Nuclear Terrorism and Global Security: The Challenge of Phasing Out Highly Enriched Uranium
Alan J. Kuperman, ed., Routledge Global Security Studies, 2013, 238 pp.
Alan J. Kuperman, an associate professor of public affairs and the coordinator of the Nuclear Proliferation Prevention Project at the University of Texas at Austin, has assembled a set of studies exploring the feasibility of a global phase-out of the use of highly enriched uranium (HEU). The studies, written by graduate students for a course organized by the project, cover the non-nuclear-weapon uses of HEU—primarily in research reactors, naval propulsion reactors, and medical isotope production facilities—and the effort involved in converting HEU to low-enriched uranium (LEU) for these uses. In his introduction and conclusion, Kuperman highlights the risks of nuclear terrorism and proliferation posed by continued use of HEU, but also says that the obstacles to an HEU phase-out project are significant. According to Kuperman, “Many scientists and engineers will favor continued HEU use because it is efficient and familiar—and because their main concerns are cost and performance, rather than global security.” In making his case for the phase-out, Kuperman draws lessons from the case studies, which cover countries on five continents. (There is also a chapter on conversion of space reactors.) Among the factors he cites are strong leadership by at least one powerful country, a strengthened international norm against HEU use, and multilateral agreements to create a “level playing field” and reduce the fear of competitive disadvantage. He also argues for positive incentives, such as the $25 million grant that the United States provided to South Africa to encourage conversion.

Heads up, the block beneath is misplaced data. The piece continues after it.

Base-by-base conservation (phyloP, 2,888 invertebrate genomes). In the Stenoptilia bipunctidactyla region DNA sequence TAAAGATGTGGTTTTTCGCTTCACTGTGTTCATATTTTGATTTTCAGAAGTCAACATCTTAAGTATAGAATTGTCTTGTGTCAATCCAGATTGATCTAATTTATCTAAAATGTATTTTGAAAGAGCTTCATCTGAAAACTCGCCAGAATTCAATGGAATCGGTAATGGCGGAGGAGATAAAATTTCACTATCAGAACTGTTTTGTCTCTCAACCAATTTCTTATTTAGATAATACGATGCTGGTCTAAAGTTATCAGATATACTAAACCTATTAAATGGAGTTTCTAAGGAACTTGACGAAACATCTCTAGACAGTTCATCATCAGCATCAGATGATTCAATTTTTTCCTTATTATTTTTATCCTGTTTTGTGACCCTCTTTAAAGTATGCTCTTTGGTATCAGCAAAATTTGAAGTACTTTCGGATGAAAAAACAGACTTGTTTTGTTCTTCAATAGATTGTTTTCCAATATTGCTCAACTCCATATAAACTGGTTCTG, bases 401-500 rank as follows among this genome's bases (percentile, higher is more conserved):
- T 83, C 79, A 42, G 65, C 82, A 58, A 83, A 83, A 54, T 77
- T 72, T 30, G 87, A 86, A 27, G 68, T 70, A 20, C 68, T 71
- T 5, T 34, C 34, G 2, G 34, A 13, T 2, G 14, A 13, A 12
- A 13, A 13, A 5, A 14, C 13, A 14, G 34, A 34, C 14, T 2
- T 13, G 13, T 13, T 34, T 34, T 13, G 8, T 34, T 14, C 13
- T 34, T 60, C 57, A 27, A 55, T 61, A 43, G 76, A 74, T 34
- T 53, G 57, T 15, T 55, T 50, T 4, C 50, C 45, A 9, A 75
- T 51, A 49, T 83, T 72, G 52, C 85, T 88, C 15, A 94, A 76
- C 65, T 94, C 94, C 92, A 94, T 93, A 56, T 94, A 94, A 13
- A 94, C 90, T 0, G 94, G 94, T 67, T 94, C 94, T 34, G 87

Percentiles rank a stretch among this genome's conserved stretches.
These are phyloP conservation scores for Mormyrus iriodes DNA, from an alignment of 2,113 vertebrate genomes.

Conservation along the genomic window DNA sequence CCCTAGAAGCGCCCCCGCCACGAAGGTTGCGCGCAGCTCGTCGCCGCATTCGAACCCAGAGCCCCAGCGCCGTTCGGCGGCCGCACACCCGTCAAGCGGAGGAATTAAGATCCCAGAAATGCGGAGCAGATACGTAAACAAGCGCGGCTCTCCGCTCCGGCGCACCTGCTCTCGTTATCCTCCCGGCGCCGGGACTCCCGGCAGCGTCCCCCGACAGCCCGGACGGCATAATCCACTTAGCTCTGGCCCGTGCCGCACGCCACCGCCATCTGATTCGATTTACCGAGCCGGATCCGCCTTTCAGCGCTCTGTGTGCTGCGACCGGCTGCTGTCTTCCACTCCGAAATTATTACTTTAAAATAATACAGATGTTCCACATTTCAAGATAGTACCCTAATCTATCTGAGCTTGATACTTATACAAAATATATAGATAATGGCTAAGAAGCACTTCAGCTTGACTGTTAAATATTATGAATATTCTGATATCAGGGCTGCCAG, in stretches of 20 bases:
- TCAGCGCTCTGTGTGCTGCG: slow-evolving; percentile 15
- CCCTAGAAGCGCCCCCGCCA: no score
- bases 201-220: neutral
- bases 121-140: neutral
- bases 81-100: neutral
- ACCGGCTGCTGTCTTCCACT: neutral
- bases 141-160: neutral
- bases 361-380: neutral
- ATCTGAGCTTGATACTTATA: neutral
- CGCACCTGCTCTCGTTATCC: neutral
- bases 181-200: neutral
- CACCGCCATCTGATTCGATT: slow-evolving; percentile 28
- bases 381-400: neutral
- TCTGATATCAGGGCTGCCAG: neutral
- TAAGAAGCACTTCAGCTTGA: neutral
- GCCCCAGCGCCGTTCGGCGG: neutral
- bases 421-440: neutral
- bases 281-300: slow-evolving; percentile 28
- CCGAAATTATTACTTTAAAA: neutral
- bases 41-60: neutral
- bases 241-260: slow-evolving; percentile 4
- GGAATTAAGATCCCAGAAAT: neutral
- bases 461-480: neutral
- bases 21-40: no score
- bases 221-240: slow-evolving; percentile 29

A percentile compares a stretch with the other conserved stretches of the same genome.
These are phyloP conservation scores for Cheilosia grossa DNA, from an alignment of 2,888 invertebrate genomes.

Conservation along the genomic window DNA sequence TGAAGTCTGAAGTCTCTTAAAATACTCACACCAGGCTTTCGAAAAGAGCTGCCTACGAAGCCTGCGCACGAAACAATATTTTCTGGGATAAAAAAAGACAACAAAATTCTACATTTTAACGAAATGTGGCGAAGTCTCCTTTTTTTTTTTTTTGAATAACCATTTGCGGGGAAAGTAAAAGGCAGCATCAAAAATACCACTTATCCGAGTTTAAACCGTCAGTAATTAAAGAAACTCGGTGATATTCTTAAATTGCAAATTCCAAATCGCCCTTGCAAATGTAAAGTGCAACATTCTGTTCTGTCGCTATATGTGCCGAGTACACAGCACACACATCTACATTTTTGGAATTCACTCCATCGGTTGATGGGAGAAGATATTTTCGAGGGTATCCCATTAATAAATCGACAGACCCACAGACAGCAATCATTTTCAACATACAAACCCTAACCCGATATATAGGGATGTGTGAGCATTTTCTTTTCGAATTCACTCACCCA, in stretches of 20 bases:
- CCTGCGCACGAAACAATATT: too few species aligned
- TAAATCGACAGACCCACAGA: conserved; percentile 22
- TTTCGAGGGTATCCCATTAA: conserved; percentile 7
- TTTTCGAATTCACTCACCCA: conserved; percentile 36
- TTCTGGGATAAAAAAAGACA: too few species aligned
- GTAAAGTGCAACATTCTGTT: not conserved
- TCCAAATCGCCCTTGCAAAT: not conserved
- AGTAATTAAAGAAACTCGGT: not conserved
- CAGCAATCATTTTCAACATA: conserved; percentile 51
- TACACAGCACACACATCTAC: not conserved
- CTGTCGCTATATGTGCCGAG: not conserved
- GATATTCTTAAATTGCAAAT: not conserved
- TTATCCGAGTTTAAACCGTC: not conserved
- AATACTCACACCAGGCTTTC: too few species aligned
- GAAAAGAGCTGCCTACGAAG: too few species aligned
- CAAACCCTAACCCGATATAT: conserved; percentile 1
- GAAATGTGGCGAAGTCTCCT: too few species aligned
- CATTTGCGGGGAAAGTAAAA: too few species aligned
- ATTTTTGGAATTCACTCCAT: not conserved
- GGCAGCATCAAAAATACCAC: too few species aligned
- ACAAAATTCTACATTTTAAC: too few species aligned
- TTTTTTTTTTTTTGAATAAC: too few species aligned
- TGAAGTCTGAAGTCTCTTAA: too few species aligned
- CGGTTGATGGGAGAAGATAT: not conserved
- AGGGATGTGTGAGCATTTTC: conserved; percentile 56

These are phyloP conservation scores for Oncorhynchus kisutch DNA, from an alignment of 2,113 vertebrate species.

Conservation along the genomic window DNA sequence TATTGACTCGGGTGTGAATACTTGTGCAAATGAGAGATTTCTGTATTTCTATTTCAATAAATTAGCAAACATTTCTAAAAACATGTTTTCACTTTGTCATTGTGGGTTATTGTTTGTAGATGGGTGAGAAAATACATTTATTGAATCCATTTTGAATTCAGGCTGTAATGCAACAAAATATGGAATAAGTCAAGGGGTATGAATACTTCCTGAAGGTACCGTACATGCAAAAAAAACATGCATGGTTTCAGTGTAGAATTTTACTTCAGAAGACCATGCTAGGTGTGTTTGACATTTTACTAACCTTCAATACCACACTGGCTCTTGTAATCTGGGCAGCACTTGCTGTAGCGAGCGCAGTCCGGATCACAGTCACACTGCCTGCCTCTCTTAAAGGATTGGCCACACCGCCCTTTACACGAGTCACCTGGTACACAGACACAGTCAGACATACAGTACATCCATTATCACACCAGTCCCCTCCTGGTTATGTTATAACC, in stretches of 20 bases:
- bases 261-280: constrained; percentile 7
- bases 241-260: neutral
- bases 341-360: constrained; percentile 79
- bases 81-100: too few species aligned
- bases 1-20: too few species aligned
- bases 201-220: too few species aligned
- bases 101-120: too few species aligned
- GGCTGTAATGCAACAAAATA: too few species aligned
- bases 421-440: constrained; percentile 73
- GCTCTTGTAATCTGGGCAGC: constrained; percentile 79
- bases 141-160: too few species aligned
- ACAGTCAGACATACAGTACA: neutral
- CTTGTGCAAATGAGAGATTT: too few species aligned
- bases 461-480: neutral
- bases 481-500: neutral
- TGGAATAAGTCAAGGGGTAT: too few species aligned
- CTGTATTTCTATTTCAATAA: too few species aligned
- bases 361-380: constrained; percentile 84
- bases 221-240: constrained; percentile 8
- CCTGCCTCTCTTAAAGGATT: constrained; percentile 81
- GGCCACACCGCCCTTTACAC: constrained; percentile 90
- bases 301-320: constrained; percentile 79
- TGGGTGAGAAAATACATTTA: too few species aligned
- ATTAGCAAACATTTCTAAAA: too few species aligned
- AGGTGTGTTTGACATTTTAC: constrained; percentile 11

Ballistic Missile Defense and US National Security Policy: Normalisation and Acceptance After the Cold War
Andrew Futter, Routledge Global Security Studies, 2013
In this book, Andrew Futter, a lecturer in international politics at the University of Leicester, tracks the evolution of U.S. ballistic missile defense through the lens of U.S. national security policy and domestic politics. Futter argues that missile defense traditionally has been a contentious issue in U.S. politics, with those who believe in the capabilities and inherent benefits of missile defense arrayed against those who believe that missile defense undermines the deterrent effect of mutual assured destruction. In recent years, policymakers have become more willing to fund unproven missile defense technology as the capabilities of missile defense systems improve, Futter says. He traces the evolution of the missile defense debate in U.S. politics, including its origins during the Cold War, President Ronald Reagan’s Strategic Defense Initiative, and the subsequent debates on the utility of missile defense. The book’s central tenet is that domestic politics, in conjunction with gradual changes to the international system, has been critical in shaping ballistic missile defense but that this factor has been underappreciated. Futter argues that it is easier for policymakers to make the case for missile defense than for the logic of mutual assured destruction. He concludes that, despite significant political differences over missile defense in the past, the maturation of missile defense technology and recent political debates suggest that there is a growing consensus among U.S. policymakers on the utility of integrating missile defense into U.S. defense strategy, at least in a limited way.